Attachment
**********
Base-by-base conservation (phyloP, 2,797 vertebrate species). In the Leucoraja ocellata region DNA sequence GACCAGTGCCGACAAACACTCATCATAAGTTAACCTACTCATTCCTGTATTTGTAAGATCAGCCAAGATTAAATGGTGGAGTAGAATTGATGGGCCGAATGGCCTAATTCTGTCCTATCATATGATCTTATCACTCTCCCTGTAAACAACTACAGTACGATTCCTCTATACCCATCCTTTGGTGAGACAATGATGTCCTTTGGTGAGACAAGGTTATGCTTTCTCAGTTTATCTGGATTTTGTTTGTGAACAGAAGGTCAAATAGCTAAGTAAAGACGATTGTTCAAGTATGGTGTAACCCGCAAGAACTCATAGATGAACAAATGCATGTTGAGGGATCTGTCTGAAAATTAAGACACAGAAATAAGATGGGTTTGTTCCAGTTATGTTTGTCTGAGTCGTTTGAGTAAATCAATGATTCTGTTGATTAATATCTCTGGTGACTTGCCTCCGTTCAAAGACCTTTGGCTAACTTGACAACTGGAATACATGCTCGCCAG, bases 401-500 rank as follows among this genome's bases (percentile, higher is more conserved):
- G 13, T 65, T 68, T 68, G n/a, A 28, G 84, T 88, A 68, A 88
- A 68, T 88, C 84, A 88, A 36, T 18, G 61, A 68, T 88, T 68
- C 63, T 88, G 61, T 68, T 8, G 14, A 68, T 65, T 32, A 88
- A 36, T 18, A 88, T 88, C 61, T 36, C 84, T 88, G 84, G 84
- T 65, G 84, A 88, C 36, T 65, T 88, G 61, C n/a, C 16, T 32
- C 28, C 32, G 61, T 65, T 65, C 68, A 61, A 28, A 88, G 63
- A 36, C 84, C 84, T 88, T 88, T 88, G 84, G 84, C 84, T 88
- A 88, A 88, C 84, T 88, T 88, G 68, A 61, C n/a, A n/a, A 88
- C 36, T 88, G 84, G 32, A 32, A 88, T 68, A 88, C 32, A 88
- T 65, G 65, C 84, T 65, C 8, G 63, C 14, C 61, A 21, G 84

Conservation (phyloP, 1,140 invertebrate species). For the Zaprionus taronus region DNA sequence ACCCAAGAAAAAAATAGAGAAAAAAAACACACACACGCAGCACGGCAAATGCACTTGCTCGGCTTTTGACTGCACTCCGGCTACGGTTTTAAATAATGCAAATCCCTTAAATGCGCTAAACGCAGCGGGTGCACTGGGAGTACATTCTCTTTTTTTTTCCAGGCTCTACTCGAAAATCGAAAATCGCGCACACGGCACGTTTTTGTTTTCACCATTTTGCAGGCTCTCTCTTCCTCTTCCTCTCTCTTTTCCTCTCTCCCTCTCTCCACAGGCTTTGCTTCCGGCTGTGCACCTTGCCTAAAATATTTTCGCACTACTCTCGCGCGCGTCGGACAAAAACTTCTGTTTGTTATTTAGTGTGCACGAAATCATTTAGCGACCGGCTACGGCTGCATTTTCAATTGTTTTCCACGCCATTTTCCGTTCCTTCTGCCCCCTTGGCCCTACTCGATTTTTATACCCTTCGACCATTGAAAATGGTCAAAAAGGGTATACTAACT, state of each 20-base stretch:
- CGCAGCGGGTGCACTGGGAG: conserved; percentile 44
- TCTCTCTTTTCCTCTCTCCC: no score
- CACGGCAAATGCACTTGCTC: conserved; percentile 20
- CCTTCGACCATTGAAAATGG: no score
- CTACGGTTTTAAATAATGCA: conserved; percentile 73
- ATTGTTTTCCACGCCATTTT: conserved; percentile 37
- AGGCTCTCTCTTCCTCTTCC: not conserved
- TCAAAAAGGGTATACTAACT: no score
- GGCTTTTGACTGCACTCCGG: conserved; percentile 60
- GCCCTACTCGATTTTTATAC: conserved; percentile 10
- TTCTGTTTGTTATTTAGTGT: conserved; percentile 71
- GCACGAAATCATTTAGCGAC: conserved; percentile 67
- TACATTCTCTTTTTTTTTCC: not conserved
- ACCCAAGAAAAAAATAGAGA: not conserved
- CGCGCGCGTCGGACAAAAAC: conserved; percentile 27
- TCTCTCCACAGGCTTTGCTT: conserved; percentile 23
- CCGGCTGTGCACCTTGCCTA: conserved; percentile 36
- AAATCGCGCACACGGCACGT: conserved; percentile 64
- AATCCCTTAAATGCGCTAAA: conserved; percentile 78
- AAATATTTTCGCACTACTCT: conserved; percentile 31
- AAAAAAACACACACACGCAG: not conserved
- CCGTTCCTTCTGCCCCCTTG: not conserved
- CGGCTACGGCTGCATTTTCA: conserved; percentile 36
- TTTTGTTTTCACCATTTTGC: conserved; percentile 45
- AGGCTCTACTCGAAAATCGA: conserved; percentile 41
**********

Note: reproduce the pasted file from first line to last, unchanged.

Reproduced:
Base-by-base conservation (phyloP, 2,797 vertebrate species). In the Leucoraja ocellata region DNA sequence GACCAGTGCCGACAAACACTCATCATAAGTTAACCTACTCATTCCTGTATTTGTAAGATCAGCCAAGATTAAATGGTGGAGTAGAATTGATGGGCCGAATGGCCTAATTCTGTCCTATCATATGATCTTATCACTCTCCCTGTAAACAACTACAGTACGATTCCTCTATACCCATCCTTTGGTGAGACAATGATGTCCTTTGGTGAGACAAGGTTATGCTTTCTCAGTTTATCTGGATTTTGTTTGTGAACAGAAGGTCAAATAGCTAAGTAAAGACGATTGTTCAAGTATGGTGTAACCCGCAAGAACTCATAGATGAACAAATGCATGTTGAGGGATCTGTCTGAAAATTAAGACACAGAAATAAGATGGGTTTGTTCCAGTTATGTTTGTCTGAGTCGTTTGAGTAAATCAATGATTCTGTTGATTAATATCTCTGGTGACTTGCCTCCGTTCAAAGACCTTTGGCTAACTTGACAACTGGAATACATGCTCGCCAG, bases 401-500 rank as follows among this genome's bases (percentile, higher is more conserved):
- G 13, T 65, T 68, T 68, G n/a, A 28, G 84, T 88, A 68, A 88
- A 68, T 88, C 84, A 88, A 36, T 18, G 61, A 68, T 88, T 68
- C 63, T 88, G 61, T 68, T 8, G 14, A 68, T 65, T 32, A 88
- A 36, T 18, A 88, T 88, C 61, T 36, C 84, T 88, G 84, G 84
- T 65, G 84, A 88, C 36, T 65, T 88, G 61, C n/a, C 16, T 32
- C 28, C 32, G 61, T 65, T 65, C 68, A 61, A 28, A 88, G 63
- A 36, C 84, C 84, T 88, T 88, T 88, G 84, G 84, C 84, T 88
- A 88, A 88, C 84, T 88, T 88, G 68, A 61, C n/a, A n/a, A 88
- C 36, T 88, G 84, G 32, A 32, A 88, T 68, A 88, C 32, A 88
- T 65, G 65, C 84, T 65, C 8, G 63, C 14, C 61, A 21, G 84

Conservation (phyloP, 1,140 invertebrate species). For the Zaprionus taronus region DNA sequence ACCCAAGAAAAAAATAGAGAAAAAAAACACACACACGCAGCACGGCAAATGCACTTGCTCGGCTTTTGACTGCACTCCGGCTACGGTTTTAAATAATGCAAATCCCTTAAATGCGCTAAACGCAGCGGGTGCACTGGGAGTACATTCTCTTTTTTTTTCCAGGCTCTACTCGAAAATCGAAAATCGCGCACACGGCACGTTTTTGTTTTCACCATTTTGCAGGCTCTCTCTTCCTCTTCCTCTCTCTTTTCCTCTCTCCCTCTCTCCACAGGCTTTGCTTCCGGCTGTGCACCTTGCCTAAAATATTTTCGCACTACTCTCGCGCGCGTCGGACAAAAACTTCTGTTTGTTATTTAGTGTGCACGAAATCATTTAGCGACCGGCTACGGCTGCATTTTCAATTGTTTTCCACGCCATTTTCCGTTCCTTCTGCCCCCTTGGCCCTACTCGATTTTTATACCCTTCGACCATTGAAAATGGTCAAAAAGGGTATACTAACT, state of each 20-base stretch:
- CGCAGCGGGTGCACTGGGAG: conserved; percentile 44
- TCTCTCTTTTCCTCTCTCCC: no score
- CACGGCAAATGCACTTGCTC: conserved; percentile 20
- CCTTCGACCATTGAAAATGG: no score
- CTACGGTTTTAAATAATGCA: conserved; percentile 73
- ATTGTTTTCCACGCCATTTT: conserved; percentile 37
- AGGCTCTCTCTTCCTCTTCC: not conserved
- TCAAAAAGGGTATACTAACT: no score
- GGCTTTTGACTGCACTCCGG: conserved; percentile 60
- GCCCTACTCGATTTTTATAC: conserved; percentile 10
- TTCTGTTTGTTATTTAGTGT: conserved; percentile 71
- GCACGAAATCATTTAGCGAC: conserved; percentile 67
- TACATTCTCTTTTTTTTTCC: not conserved
- ACCCAAGAAAAAAATAGAGA: not conserved
- CGCGCGCGTCGGACAAAAAC: conserved; percentile 27
- TCTCTCCACAGGCTTTGCTT: conserved; percentile 23
- CCGGCTGTGCACCTTGCCTA: conserved; percentile 36
- AAATCGCGCACACGGCACGT: conserved; percentile 64
- AATCCCTTAAATGCGCTAAA: conserved; percentile 78
- AAATATTTTCGCACTACTCT: conserved; percentile 31
- AAAAAAACACACACACGCAG: not conserved
- CCGTTCCTTCTGCCCCCTTG: not conserved
- CGGCTACGGCTGCATTTTCA: conserved; percentile 36
- TTTTGTTTTCACCATTTTGC: conserved; percentile 45
- AGGCTCTACTCGAAAATCGA: conserved; percentile 41